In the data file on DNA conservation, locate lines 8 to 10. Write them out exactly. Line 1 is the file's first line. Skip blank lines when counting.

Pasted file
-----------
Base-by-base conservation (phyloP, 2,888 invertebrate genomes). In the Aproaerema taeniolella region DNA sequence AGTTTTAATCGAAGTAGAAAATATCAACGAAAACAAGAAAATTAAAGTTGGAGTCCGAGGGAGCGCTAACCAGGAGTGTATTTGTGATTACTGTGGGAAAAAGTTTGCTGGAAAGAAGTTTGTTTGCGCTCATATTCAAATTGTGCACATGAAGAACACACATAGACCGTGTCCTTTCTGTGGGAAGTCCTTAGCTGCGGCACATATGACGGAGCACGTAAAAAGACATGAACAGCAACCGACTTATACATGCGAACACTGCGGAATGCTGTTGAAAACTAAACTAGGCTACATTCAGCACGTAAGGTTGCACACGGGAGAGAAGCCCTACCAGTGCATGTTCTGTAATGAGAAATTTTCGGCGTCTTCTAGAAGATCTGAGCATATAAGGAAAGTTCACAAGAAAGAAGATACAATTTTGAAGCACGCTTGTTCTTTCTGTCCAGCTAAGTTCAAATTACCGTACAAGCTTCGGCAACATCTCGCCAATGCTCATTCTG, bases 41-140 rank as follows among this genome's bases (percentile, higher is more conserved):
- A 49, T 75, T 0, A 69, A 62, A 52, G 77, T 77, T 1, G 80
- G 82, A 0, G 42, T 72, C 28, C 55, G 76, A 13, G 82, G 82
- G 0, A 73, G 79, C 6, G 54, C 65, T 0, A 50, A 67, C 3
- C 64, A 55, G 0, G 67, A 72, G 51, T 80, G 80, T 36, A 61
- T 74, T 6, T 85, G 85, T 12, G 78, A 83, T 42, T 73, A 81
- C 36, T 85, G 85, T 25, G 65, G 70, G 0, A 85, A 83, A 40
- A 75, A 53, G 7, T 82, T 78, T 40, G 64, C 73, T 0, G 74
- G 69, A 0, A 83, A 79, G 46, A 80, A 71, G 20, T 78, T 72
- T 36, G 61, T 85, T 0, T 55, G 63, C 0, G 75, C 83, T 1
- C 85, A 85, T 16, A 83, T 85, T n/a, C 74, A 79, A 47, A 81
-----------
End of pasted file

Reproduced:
- A 75, A 53, G 7, T 82, T 78, T 40, G 64, C 73, T 0, G 74
- G 69, A 0, A 83, A 79, G 46, A 80, A 71, G 20, T 78, T 72
- T 36, G 61, T 85, T 0, T 55, G 63, C 0, G 75, C 83, T 1